Stem cells may help treat loss of hearing
Early research on mouse hair cells shows promise
Last Updated: Oct. 28, 2003
Pointing the way to possible new deafness and hearing loss treatments, researchers at Harvard Medical School have created inner ear hair cells from mouse embryonic stem cells.
The hairs have been both created in petri dishes and transplanted into the developing ears of chicken embryos.
Considering that about 80% of cases of human hearing loss are related to damaged or destroyed inner ear hair cells, the finding could have implications and applications for treating deafness, said Stefan Heller, one of the investigators and authors of the paper appearing in the Proceedings of the National Academy of Sciences this week.
The director of the National Institute on Deafness and Other Communication Disorders agreed.
"I think this is a wonderful piece of work," said James Battey, who also is chairman of the National Institutes of Health Stem Cell Task Force. "My sincere congratulations goes out to them. This is a real feat."
However, he did question some of the results and cautioned that the research is still in its infancy.
Heller and his co-investigators at Harvard's Massachusetts Eye and Ear Infirmary had been looking for ways to treat hearing loss.
Because damaged hairs in the inner ear are the leading culprits in deafness, investigators have long wanted to find treatments designed to prevent or restore their loss.
Inner ear hairs can be destroyed by extended exposure to loud noise, a sudden burst of sound, and certain medicines and diseases. And once damaged, they can't be repaired or regenerated, Heller said.
And because of the anatomy of the inner ear, finding treatments that focus on hair loss has proved difficult.
"The ear is very hard to dissect," Heller said. "It is well-hidden in the skull."
Indeed, most treatments for hearing loss have relied on external sound amplifiers - hearing aids - and cochlear implants, electronic devices inserted into the inner ear that send sound-generated electrical pulses directly to the brain.
And although cochlear implants can enable a deaf person to understand spoken language - even over the phone - the hearing isn't the same as that in non-hearing-impaired people, said Battey.
But if a treatment could be found that focused on repairing and replacing damaged hair cells, it is conceivable that a patient suffering from hearing loss could retain something much more like normal hearing.
In order to do this, researchers need to be able to investigate the hair cells outside of the ear. And if they could grow them and watch the hair cells develop, creating such treatments becomes more feasible.
And that's precisely what Heller and his co-investigators - Huawei Lei, Graham Roblin and Hong Liu - set out to do.
With some directed coaxing, they manipulated colonies of mouse embryonic stem cells to grow into inner ear hair cells in a dish.
The cells showed all of the markers of hair cells - and even began to physically resemble tiny hair cells under the right conditions.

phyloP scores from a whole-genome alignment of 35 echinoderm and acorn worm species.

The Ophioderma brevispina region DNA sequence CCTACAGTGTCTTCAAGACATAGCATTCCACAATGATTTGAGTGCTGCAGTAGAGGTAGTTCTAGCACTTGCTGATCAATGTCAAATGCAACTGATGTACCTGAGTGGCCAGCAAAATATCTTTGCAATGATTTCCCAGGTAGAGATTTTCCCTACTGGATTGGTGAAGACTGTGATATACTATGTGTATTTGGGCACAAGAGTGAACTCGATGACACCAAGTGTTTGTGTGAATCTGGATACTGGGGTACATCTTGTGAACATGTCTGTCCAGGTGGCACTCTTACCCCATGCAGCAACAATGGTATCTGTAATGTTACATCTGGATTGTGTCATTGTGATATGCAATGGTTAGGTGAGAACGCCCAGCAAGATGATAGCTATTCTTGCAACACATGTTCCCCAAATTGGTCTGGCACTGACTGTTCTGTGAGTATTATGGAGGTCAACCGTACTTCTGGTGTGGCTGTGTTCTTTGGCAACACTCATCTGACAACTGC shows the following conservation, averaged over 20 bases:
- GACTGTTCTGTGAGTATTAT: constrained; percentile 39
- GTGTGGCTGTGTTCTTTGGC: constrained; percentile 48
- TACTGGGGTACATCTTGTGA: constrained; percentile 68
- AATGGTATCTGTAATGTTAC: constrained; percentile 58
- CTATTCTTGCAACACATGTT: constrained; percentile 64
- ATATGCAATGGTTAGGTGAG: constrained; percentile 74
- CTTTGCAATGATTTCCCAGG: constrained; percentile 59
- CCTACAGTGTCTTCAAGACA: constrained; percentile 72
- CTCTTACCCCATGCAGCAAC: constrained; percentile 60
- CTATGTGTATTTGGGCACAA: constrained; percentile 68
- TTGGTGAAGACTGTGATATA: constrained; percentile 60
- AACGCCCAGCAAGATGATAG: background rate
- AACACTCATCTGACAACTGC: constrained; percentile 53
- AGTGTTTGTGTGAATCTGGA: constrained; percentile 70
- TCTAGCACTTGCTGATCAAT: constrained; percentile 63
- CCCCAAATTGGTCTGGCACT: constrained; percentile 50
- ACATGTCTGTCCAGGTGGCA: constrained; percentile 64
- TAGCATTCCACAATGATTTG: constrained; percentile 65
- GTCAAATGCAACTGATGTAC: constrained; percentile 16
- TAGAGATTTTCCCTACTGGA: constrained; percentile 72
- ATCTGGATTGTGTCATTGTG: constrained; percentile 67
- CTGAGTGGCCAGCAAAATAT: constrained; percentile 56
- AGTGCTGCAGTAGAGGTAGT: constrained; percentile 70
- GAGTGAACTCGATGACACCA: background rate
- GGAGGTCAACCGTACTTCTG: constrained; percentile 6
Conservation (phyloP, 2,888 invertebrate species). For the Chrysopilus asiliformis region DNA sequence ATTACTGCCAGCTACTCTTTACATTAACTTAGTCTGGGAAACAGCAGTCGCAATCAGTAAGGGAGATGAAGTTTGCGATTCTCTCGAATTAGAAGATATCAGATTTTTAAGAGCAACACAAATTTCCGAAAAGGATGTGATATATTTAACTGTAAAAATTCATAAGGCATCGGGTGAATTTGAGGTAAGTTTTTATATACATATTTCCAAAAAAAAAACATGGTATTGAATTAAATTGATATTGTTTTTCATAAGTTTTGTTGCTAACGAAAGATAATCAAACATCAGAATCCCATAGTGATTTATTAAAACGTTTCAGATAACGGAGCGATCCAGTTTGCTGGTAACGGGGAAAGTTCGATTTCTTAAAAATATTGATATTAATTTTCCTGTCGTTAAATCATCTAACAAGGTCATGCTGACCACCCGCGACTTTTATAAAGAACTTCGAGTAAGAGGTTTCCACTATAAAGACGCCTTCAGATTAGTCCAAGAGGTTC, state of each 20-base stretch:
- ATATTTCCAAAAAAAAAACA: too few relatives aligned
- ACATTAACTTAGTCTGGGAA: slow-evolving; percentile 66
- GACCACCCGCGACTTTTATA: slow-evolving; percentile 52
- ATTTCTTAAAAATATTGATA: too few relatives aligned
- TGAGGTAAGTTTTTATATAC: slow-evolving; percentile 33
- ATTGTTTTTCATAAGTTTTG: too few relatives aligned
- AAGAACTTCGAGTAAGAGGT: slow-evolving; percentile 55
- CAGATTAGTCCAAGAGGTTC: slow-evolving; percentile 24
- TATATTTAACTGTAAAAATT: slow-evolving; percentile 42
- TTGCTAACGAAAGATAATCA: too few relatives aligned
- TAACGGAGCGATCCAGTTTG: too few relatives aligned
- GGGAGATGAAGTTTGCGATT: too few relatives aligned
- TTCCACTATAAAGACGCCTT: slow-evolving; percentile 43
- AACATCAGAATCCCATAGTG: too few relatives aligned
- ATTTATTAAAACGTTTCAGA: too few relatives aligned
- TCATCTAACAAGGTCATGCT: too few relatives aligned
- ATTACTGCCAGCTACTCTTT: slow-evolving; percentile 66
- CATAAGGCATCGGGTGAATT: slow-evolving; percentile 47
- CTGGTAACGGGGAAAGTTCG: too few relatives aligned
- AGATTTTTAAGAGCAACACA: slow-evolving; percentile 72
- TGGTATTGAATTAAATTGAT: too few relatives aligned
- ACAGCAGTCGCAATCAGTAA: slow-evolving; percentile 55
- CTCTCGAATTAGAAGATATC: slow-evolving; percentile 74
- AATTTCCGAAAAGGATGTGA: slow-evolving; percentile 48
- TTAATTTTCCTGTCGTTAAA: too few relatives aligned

Next, the transplant
The researchers' next step was to see if the stem cells could be transplanted into the inner ear of a living creature and do the same thing.
Heller and his colleagues chose to try it out on chicken embryos.
The fact that chicks develop in large, external eggs makes them easy to work with.
"You pop a hole into the egg," find the embryo, and insert the cells, said Heller. "When you're done, you cover the hole with a piece of masking tape."
In addition, "chicken embryos have no immune system to speak of," he said. That means the risk of an embryo rejecting the transplants - especially cells from another species - is greatly reduced.
According to Heller, the mouse stem cells took to the inner ear of the young chicks and showed all the hallmarks of inner ear hair cells.
The cells, he said, also seemed to take better where the inner ear had been damaged.
This made sense to Heller.
The sensory cells of the inner ear are like an exclusive club, he said. "They don't want someone (foreign cells) to intrude."
But if they are injured, the close-knit group becomes less effective, unable to prevent new cells from joining.
Heller's team was able to identify the mouse cells because it had tagged them blue. This meant the hair cells the team observed in the chicks were at least partly of mouse origin.
But that's where the questions begin.
Donna Fekete, a professor of biology at Purdue University, in West Lafayette, Ind., said that although she found the work to be clever, she had a lot of questions.
"First of all, what are the other cells becoming?" she asked, referring to transplanted stem cells that did not become inner ear hair cells.
"They are only interpreting the positive results," she said.
She also expressed concerns about fusion - the process by which the transplanted stem cells fuse with native cells to create hybrids with abnormal genetic characteristics .
A way to test for fusion
Battey, the NIH researcher, expressed concern about this, too. He suggested that Heller and his team design colored markers for chick cells, too, so they could see whether fusion was occurring.
"That'd be the only way to rule it out," he said.
Which isn't to say "that I'm degrading their work," he said. "To have progressed as far as they have is, to me, a major tour de force."
Fekete expressed a bit more skepticism.
"Let's just say that I am cautiously optimistic," she said.
"I don't want to sound like I'm coming down on their work," she said. "I think this is very promising research. It's just that it's in its very early days."
From the Oct. 28, 2003 editions of the Milwaukee Journal Sentinel
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